N.C. Gov. Pat McCrory singed a bill this week that legislators say will “immediately reduce North Carolina’s gas tax as part of a finance plan that will stabilize revenue needed for the state’s transportation projects.”
House and Senate leaders announced the bipartisan plan last week. Changes to the biannual gas tax will occur on Jan. 1 and July 1 of each year under the new plan. But this year, the “fix” will be implemented April 1, according to a joint news release from N.C. House Speaker Tim Moore and Sen. Phil Berger, president of the Senate.
From April 1 through Dec. 31, 2015, the gas tax will be 36 cents. It lowers to 35 cents from Jan. 1, 2016, until June 30, 2016. From July 1, 2016, through Dec. 30, 2016, the tax will be 34 cents. On Jan. 1, 2017, a new gas tax formula will be implemented all together. Until March 31, North Carolina’s gas tax was 37.5 cents.
“This bill will allow us to build roads, strengthen bridges and fix potholes so people can get to their jobs, go to school, see their doctors and drive to the mountains or the beach,” McCrory said. “We now have a gas tax that is based on North Carolina’s transportation needs instead of the unpredictability of the world oil market.”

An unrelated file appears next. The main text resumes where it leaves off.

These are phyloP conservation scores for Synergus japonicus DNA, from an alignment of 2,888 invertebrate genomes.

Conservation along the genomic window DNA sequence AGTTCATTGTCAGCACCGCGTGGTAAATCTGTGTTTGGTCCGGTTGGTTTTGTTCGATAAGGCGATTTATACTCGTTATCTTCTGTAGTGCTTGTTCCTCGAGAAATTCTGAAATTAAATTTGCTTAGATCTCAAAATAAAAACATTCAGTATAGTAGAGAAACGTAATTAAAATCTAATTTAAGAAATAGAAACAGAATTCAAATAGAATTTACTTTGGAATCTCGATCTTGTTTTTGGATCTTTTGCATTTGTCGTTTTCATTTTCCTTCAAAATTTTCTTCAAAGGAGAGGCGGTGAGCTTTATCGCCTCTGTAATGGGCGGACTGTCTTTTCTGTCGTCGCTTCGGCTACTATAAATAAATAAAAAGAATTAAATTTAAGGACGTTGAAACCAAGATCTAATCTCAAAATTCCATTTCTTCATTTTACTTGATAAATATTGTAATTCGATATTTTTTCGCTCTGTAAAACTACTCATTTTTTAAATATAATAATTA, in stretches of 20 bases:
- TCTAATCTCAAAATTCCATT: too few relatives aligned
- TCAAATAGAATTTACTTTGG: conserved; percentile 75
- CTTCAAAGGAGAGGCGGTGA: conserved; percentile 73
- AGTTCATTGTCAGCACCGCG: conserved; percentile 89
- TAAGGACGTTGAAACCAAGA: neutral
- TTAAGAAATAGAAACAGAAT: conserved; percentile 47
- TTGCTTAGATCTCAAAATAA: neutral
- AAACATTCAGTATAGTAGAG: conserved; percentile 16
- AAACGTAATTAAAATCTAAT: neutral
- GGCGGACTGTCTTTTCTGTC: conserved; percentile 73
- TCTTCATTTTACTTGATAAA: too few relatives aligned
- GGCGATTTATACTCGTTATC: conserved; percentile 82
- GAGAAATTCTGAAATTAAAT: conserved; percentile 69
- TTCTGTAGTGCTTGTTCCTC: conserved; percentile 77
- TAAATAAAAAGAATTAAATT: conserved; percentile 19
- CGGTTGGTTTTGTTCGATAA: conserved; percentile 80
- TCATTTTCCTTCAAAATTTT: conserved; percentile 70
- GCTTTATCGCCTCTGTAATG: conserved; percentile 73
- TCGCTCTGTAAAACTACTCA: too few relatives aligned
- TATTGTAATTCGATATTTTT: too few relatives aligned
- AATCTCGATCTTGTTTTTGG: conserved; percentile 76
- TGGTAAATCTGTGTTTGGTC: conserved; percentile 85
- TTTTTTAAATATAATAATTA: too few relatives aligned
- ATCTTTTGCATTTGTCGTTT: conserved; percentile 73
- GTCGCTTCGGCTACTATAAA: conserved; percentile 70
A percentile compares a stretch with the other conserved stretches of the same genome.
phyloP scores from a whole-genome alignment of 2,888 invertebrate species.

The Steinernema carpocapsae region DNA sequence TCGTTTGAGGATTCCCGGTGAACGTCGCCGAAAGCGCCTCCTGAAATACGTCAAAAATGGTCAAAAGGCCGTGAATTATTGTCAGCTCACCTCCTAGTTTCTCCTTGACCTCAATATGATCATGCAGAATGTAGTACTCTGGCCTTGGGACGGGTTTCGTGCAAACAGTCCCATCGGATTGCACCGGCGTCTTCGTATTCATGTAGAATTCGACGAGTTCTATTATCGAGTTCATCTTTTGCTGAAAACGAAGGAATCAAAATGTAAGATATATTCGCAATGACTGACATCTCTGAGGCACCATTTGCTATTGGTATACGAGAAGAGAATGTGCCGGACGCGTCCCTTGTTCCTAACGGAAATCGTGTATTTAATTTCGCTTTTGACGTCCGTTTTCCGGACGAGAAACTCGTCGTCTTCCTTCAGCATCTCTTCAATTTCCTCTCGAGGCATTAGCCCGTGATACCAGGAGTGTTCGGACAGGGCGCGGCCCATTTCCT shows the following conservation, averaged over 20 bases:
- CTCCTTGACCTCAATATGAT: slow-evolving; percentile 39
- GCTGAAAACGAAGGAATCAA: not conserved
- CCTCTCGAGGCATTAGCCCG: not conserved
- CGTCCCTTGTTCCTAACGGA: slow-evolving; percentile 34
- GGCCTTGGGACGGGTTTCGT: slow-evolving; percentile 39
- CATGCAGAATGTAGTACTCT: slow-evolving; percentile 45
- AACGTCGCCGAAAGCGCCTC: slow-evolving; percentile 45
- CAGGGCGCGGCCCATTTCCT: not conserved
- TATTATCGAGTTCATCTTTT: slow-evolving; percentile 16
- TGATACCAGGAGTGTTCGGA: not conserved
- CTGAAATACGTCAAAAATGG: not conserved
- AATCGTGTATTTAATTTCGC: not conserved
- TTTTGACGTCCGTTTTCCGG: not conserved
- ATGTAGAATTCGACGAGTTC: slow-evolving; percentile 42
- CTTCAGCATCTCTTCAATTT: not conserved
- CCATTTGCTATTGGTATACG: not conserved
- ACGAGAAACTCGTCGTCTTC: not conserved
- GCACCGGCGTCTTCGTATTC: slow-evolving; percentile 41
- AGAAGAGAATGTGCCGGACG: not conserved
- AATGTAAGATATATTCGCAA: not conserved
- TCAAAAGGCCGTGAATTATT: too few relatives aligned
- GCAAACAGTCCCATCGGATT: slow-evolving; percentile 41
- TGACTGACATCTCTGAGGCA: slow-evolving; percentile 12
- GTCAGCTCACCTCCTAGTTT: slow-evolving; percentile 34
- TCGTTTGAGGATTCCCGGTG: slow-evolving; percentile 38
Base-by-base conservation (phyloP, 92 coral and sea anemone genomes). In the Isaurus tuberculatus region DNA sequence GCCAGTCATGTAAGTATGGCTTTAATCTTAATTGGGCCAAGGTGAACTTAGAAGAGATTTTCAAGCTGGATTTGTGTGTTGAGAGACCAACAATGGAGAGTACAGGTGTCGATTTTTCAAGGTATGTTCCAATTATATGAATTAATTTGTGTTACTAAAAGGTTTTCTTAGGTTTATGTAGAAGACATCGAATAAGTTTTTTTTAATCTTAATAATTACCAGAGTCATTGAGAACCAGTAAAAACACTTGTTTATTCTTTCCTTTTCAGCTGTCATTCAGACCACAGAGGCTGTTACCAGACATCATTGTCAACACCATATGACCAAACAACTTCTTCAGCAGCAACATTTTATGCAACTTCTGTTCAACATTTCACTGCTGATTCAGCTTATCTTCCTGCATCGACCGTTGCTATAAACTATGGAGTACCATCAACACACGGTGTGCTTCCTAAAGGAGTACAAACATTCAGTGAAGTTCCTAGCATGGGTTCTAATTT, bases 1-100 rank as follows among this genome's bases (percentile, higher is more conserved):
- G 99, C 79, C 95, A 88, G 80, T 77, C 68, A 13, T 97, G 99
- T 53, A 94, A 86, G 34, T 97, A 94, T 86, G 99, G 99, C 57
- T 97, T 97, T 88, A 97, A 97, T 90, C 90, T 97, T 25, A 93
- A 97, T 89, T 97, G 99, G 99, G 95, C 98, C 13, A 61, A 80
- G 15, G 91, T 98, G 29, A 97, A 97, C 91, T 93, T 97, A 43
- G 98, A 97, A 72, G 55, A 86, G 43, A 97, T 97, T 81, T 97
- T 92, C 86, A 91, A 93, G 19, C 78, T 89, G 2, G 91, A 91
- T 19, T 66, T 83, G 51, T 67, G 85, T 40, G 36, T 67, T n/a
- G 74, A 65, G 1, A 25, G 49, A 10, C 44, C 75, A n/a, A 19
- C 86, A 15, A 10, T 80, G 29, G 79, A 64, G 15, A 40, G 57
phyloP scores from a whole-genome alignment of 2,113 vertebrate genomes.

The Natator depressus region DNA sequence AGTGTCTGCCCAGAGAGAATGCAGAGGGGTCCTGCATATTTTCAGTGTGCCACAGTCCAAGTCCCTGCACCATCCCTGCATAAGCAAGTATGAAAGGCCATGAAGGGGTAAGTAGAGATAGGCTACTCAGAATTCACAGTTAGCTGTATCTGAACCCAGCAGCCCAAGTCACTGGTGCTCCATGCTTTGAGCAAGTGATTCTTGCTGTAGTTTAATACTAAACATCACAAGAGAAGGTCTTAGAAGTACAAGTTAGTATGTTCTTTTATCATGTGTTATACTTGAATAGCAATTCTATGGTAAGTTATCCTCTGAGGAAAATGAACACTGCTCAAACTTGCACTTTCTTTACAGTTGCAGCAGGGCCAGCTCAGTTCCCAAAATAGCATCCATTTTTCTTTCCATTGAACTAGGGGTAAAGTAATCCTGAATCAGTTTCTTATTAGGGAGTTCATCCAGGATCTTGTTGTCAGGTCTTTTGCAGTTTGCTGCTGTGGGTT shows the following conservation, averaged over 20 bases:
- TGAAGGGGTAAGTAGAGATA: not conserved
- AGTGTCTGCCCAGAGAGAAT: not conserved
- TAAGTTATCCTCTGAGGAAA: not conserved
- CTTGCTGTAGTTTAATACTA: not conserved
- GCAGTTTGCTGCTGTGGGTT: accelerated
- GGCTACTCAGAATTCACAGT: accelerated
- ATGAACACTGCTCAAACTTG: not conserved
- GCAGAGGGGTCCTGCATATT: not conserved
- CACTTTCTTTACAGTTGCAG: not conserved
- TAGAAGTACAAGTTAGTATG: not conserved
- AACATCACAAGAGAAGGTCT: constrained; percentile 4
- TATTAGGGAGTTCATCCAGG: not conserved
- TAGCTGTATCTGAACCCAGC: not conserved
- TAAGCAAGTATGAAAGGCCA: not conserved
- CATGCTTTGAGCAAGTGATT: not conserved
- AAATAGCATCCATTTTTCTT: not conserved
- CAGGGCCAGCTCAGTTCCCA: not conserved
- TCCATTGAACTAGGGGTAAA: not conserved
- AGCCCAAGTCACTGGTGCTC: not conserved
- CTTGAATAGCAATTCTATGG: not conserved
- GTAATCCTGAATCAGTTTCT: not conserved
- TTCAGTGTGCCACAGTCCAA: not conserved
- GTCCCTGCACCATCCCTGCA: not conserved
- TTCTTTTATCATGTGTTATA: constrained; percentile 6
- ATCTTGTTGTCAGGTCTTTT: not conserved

Previously, the state’s gas tax was based on the fluctuating international wholesale price of crude oil.
The changes are outlined in Senate Bill 20, which was sponsored by Southport Republican Bill Rabon and was recently approved in both chambers. In the House, Republican Reps. Frank Iler, of Oak Island, Rick Catlin, of Wilmington, and Ted Davis, of Wilmington, voted in favor of Senate Bill 20, while Reps. Susi Hamilton, a Wilmington Democrat, and Chris Millis, a Pender County Republican, voted against the bill.
The state’s gas tax–described by House and Senate leadership as “one of the state’s most fair but volatile revenue streams”–makes up nearly 70 percent of the funding needed to maintain roads and bridges across the state, and accounts for about 60 percent of the N.C. Department of Transportation’s budget.
The new gas tax system will require the North Carolina Department of Transportation to reduce its budget by $13.5 million, which will require the elimination of 40 positions in the division, McCrory said.
Read the full text of the bill here.
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Caroline Curran is the managing editor of Port City Daily. Reach her at (910) 772-6336 or firstname.lastname@example.org. On Twitter: @cgcurran.